Pasternak’s Albini Gaffe Reveals a Disturbing Truth

Political writer Michael Kinsley defines a gaffe as when a politician accidentally tells the truth.

The comment by the State Bar’s number one politician, President David Pasternak, on the Albini case arguably falls into that category.  Without meaning to, he tells a disturbing truth about the priorities of the discipline system:  fairness to lawyers is not among them.

As quoted in the Christmas Eve edition of The Daily Journal:

“If anything, the allegations are that we are trying too hard to protect the public, which is much better than not trying hard enough,”.

Far from protecting the public,  the facts of Albini are a stunning example of indifference and incompetence in the Office of Chief Trial Counsel, and the price one attorney paid for it.

Dianna Albini was charged with most serious of misconduct, misappropriation of $50,000 from a personal injury settlement in April 2007, money that was withheld to pay a medical lien. The client did not complain until March 2014.   In the meantime,  Ms. Albini had closed her law practice after her appointment as an administrative law judge in 2009.  She had destroyed the client’s case file and had destroyed most of her client trust account records, which by rule she was only required five years after final distribution of the funds (Rule 4-100(b)(3).)    The bank had also destroyed its records regarding the client trust account.

The State Bar had no evidence that the lien had not been paid.  In the course of its investigation, its investigator contacted the putative lienholder and was told that it had no collection notification regarding the client and that if the lien had not been paid, if there was an outstanding amount owed from the client, she would have been subject to collection efforts on the part of the lienholder’s collection agent,  Trover Solutions.  In fact, the State Bar later acquired a document from Trover Solutions indicating that the lienholder had been paid:

“To date, Kaiser has never asserted a lien against Harris. In fact, no entity has asked Harris to pay anything regarding the medical bills. The most interesting, compelling, and very credible testimony regarding the payment of lien came from Denise Standridge, the attorney for AC Transit. She testified as to the meaning of Consolidated Statement of Benefits provided by the Kaiser Foundation Health Plan (Healthcare Recoveries was its agent) attached in a letter dated December 16, 2004, from attorney J. Scott Byerley of Sharps & Associates. It stated that the total billed charges, the benefits provided and the balance due was $60,889.13. And the amount received was zero. Standridge testified that it meant that Healthcare Recoveries (collection agency for Kaiser) was owed $60,889.13.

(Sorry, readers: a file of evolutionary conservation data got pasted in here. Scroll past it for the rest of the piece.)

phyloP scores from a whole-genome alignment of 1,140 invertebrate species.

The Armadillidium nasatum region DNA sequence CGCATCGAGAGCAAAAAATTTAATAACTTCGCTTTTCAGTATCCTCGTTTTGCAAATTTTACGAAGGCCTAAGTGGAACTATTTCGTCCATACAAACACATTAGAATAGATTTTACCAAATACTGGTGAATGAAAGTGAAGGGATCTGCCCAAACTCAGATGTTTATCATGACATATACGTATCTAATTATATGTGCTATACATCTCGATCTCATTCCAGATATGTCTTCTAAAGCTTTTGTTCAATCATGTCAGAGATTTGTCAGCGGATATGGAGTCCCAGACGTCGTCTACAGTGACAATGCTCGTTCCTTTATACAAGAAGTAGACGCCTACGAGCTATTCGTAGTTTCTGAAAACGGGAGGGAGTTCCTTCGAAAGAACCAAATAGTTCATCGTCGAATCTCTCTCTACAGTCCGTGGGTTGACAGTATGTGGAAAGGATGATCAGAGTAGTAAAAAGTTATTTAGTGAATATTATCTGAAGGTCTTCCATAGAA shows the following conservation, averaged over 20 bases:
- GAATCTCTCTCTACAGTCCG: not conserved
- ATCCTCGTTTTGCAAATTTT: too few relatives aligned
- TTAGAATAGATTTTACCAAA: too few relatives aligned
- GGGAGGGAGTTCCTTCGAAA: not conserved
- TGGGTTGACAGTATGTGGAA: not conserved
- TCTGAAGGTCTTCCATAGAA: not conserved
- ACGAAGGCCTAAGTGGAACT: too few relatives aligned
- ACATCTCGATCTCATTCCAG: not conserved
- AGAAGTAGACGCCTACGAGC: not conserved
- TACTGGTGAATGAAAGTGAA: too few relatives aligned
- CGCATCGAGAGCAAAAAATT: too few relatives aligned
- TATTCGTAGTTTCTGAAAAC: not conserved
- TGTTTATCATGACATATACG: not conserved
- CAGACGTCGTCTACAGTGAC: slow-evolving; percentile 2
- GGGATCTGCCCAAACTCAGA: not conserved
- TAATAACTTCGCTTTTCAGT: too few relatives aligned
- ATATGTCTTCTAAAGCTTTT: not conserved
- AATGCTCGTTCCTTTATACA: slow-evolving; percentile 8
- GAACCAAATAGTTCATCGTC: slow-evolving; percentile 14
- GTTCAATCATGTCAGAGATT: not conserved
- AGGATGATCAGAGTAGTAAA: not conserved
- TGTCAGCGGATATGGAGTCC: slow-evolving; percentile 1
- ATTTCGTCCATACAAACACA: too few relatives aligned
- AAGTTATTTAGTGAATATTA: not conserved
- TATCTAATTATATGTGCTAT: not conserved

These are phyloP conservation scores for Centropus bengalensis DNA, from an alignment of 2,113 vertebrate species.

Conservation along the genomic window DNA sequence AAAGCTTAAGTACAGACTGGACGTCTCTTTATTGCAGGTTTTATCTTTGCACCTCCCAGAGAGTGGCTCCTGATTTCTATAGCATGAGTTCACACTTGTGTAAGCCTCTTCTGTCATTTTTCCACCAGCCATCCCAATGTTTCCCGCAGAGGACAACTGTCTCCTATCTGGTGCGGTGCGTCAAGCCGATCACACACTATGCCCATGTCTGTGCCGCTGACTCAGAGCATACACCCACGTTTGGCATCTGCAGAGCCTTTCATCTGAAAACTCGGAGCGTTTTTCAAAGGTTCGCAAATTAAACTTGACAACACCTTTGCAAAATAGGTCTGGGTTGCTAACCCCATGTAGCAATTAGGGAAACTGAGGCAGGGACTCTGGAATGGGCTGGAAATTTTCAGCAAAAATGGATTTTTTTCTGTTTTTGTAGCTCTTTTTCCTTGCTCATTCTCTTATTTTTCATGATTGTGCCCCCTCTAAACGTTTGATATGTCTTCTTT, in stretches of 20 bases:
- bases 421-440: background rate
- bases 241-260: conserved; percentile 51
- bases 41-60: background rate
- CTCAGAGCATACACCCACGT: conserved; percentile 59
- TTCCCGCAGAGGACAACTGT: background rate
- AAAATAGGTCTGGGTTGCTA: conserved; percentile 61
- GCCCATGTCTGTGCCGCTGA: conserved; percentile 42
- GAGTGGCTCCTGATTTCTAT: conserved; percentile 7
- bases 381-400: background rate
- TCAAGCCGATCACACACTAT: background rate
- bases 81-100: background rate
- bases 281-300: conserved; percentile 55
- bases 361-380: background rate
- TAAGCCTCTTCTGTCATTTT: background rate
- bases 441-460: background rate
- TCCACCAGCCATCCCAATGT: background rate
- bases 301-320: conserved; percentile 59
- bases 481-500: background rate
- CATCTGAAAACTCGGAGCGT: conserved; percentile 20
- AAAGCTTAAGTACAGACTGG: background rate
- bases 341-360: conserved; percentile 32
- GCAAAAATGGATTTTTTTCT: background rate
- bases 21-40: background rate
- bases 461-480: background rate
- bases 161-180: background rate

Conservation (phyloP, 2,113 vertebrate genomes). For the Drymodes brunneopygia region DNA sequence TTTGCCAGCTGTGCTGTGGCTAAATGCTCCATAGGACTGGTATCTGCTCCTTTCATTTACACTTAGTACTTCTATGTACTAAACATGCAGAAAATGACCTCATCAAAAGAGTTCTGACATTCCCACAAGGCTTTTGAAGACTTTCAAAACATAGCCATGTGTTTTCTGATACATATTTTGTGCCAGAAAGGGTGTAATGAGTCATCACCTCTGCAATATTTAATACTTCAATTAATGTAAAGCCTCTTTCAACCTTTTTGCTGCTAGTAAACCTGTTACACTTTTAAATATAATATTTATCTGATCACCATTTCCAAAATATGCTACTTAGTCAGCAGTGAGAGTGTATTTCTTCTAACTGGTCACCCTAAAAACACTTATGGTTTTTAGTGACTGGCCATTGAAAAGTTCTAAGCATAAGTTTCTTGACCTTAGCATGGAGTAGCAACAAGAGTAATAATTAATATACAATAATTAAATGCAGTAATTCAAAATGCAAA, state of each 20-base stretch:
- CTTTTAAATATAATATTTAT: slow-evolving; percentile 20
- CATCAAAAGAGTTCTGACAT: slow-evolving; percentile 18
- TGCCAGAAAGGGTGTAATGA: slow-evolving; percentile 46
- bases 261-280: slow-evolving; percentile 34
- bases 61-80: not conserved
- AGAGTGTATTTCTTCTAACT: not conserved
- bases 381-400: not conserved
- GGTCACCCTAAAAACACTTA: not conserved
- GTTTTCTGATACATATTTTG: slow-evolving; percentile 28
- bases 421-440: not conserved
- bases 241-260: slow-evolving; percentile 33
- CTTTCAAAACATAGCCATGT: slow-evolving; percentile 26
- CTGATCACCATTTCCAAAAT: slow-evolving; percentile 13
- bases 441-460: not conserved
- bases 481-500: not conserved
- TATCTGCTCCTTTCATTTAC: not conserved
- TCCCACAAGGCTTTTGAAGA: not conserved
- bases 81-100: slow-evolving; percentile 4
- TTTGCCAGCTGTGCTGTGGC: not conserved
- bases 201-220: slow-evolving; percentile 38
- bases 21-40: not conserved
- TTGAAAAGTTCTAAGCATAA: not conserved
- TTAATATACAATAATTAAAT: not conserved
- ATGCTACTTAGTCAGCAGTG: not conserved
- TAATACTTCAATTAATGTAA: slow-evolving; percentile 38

Then Standridge looked at Trover Solutions’s Provider Statement of Benefits. (Trover Solutions was the successor to Healthcare Recoveries.) That statement stated that the total billed charges was $60,889.13 and the TOTAL PAID CHARGES was $60,889.13. Standridge testified that the “total paid charges” meant that the bill had been paid.”

Albini, slip opinion at page 6 (emphasis added.)

Ms.  Albini told the State Bar that she paid the lien.   Despite the complete lack of evidence ( let alone clear and convincing evidence) supporting misappropriation, despite Ms.  Albini’s information that she had paid the lien, and despite knowing that the lienholder would have pursued collection activity if the client owed anything,  the Office of Chief Trial Counsel chose to prosecute Ms.  Albini and filed a notice of discipline charges.   Then, despite having obtained possession of the Trover Solution’s document  indicating that the lien had been paid, it continued to prosecute those charges.